30. Geoff Petrie, Sacramento Kings
Seemingly clueless in constructing a coherent basketball team. Throwing together a mish-mash of me-first, no-defense knuckleheads shows a staggering lack of awareness about how an NBA game is won. It’s almost as if they’re deliberately putting a horrible product on the floor so that the fans in Sacramento won’t give a rats when they eventually skulk away to another market. And it’s probably working.
Petrie must take responsibility for creating an environment where a good majority of players that come through the organisation either don’t reach their full potential, or can’t find a role. And that’s disturbing. I don’t think anyone doubts that Tyreke Evans could be a very good to great NBA player in the right situation, but he’s clearly going nowhere in this cesspool of dysfunction.
To be ranked as the worst GM in a league full of bad ones, now that’s something.
29. Ernie Grunfeld, Washington Wizards
A laughably bad GM – he’s got a poor eye for talent and is largely responsible for some horrific decision-making which has set the club back years (i.e. the monster extension handed to Gilbert Arenas after two knee surgeries, the extension to bonehead Andray Blatche, and trading the fifth pick in the 2009 draft (Ricky Rubio) to Minnesota for Mike Miller and Randy Foye).
But he could have turned it around. They had cap space on the horizon and the opportunity to rebuild around John Wall and do it the right way, but he gave it all up by trading for Nene, Okafor and Ariza, which firmly cements them to mediocrity.
Did I mention he just received a contract extension?
28. Bryan Colangelo, Toronto Raptors
On what basis does this guy still have a job? During his seven year tenure they’ve gone nowhere and cultivated nothing. He hands out bad contracts like they’re candy and he’s yet to nab a difference maker in the draft, despite getting lottery picks year after year. Surely the name can only carry him so far.
27. Joe Dumars, Detroit Pistons
Yes, his decision-making played a key role in their 2004 title, but c’mon now, that was 8 years ago. Since that time he has made one bad decision after another. The extensions to Rip Hamilton and Tayshaun Prince were absurd, and his big free agent signings in 2009 – Ben Gordon and Charlie Villanueva – essentially torpedoed the club. He got lucky in the draft in recent years with Monroe, Knight and Drummond falling into his lap, but overall his body of work since the title has been nothing short of a disgrace.
26. Billy King, Brooklyn Nets
He’s made a mess in every stop and Brooklyn will be no different. He grossly overpays and picks ‘name’ players regardless of fit (or playing ability). How else can you explain him signing the corpse of Jerry Stackhouse, and Josh Childress and Andray Blatche – two players whose teams paid them to go away – to round out the Brooklyn bench. After a disappointing showing in the playoffs, they’ll be calling for his head at the end of the season.
25. David Kahn, Minnesota Timberwolves
No one murders a draft like David Kahn; his track record on high draft picks is horrendous. But in spite of that this current Timberwolves team holds promise. However, recent comments from their owner Glen Taylor suggest that their roster improvements (Kirilenko, Budinger etc.) and subtractions (Beasley, Randolph, Darko) have more to do with Rick Adelman’s input than Kahns. Apparently Kahn pleaded for Brandon Roy in the offseason (and then outbid himself to give him $10.4 million over two years, despite Roy having no cartilage left in his knees), and we all know how that will eventually play out.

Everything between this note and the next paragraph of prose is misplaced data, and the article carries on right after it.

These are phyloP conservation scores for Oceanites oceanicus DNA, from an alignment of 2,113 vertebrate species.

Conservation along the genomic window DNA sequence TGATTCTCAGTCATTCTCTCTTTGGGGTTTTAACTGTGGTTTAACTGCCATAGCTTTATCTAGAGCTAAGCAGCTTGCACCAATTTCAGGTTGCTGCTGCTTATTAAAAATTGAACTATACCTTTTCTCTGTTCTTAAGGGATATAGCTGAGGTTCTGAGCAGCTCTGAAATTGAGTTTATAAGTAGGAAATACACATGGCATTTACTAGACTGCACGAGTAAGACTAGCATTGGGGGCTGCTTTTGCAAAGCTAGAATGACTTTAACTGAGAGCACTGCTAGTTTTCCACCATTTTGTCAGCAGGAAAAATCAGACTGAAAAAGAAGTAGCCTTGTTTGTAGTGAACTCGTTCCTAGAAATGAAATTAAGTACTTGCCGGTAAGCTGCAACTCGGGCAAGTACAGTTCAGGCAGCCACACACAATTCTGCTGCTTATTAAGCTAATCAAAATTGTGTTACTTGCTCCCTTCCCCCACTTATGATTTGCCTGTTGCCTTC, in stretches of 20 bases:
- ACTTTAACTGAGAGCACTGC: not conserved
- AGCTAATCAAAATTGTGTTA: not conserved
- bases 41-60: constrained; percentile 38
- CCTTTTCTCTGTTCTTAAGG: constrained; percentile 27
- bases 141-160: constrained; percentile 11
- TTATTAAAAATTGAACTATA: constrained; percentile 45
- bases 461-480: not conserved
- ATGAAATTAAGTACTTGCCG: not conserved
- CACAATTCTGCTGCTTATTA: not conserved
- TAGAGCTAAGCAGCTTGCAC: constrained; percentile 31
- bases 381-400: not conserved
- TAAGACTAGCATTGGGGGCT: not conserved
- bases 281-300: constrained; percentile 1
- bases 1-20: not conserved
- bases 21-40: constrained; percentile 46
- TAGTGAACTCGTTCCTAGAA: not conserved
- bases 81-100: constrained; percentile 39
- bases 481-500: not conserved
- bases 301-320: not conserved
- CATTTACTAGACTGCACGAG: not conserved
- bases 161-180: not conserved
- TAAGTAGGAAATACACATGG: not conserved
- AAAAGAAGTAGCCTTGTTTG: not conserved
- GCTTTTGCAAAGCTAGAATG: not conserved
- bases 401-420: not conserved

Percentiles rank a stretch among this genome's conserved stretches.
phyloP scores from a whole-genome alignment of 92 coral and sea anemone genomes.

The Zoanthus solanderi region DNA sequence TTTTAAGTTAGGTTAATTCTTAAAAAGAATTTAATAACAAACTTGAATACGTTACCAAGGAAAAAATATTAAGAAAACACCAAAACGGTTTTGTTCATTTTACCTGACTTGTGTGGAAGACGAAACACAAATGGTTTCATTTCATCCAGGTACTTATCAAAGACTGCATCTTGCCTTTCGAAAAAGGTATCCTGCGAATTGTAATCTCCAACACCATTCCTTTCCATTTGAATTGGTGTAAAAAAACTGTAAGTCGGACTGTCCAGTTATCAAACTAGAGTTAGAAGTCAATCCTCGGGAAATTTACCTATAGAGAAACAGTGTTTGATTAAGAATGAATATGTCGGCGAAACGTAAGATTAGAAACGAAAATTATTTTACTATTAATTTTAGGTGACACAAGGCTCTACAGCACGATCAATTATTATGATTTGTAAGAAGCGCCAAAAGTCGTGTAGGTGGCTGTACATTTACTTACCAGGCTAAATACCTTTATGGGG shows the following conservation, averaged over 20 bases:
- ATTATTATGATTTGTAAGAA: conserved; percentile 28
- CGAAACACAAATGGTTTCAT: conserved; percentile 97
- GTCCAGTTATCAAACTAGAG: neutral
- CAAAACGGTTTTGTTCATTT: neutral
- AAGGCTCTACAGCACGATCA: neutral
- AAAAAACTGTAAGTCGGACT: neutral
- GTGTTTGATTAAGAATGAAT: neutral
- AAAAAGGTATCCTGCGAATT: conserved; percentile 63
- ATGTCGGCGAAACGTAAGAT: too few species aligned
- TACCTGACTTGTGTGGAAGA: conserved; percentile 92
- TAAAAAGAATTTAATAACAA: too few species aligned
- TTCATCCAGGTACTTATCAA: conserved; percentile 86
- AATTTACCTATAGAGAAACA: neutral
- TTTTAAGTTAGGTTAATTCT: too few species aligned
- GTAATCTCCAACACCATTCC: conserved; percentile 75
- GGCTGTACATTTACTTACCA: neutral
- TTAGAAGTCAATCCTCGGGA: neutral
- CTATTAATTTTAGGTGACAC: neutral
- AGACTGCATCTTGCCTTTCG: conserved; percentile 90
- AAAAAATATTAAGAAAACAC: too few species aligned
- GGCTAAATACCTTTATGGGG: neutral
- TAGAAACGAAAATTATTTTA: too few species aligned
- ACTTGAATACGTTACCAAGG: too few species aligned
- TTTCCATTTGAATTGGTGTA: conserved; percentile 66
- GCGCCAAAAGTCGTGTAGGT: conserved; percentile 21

24. John Hammond, Milwaukee Bucks
Don’t be fooled by their fast start. He’s kept them firmly on the treadmill of mediocrity by overpaying and acquiring flawed/injury prone players (Gooden, Salmons, Maggette, Ellis, Dunleavy, Dalembert), instead of doing what needs to be done here – a complete tear down and rebuild (around their youngsters).
23. Lon Babby, Phoenix Suns
The Suns need to start over, point blank. They have some decent players on reasonable contracts, but to trot this group out as a supposed playoff team is just ridiculous. And outbidding yourself to give Michael Beasley $6 million per year and a prominent role? The desert heat must be going to his head.
22. Rob Hennigan, Orlando Magic
The apparent ‘Sam Presti disciple’ hasn’t done too well since taking over the reins. Getting 10 cents on the dollar for Dwight Howard (not all his fault, they left it too late), trading away your second best player (Anderson) for next to nothing and giving Jameer Nelson an outrageous $8 million per year extension, ain’t good.
21. Gary Sacks, Los Angeles Clippers
Unknown. Sacks got the job because Donald Sterling was too cheap to pay Olshey, who had done a good job. And Chris Paul reportedly made all the decisions in free agency.
20. Dennis Lindsey, Utah Jazz
He’s new to the job so it’s hard to judge. And I’m assuming at some point that the Jazz will wise up and clear some space for burgeoning beast Derrick Favors.
19. Dell Demps, New Orleans Hornets
Some people talk this guy up but two things stick in my claw – the Eric Gordon max extension (he’s always been injury prone and he didn’t want to be there) and the aborted trade of Chris Paul to the Lakers last offseason, when David Stern bailed him out of a terrible trade that would have condemned them to mediocrity. On the other hand, dumping their big contracts and acquiring Ryan Anderson for scrap were good moves.
18. Glen Grunwald, New York Knicks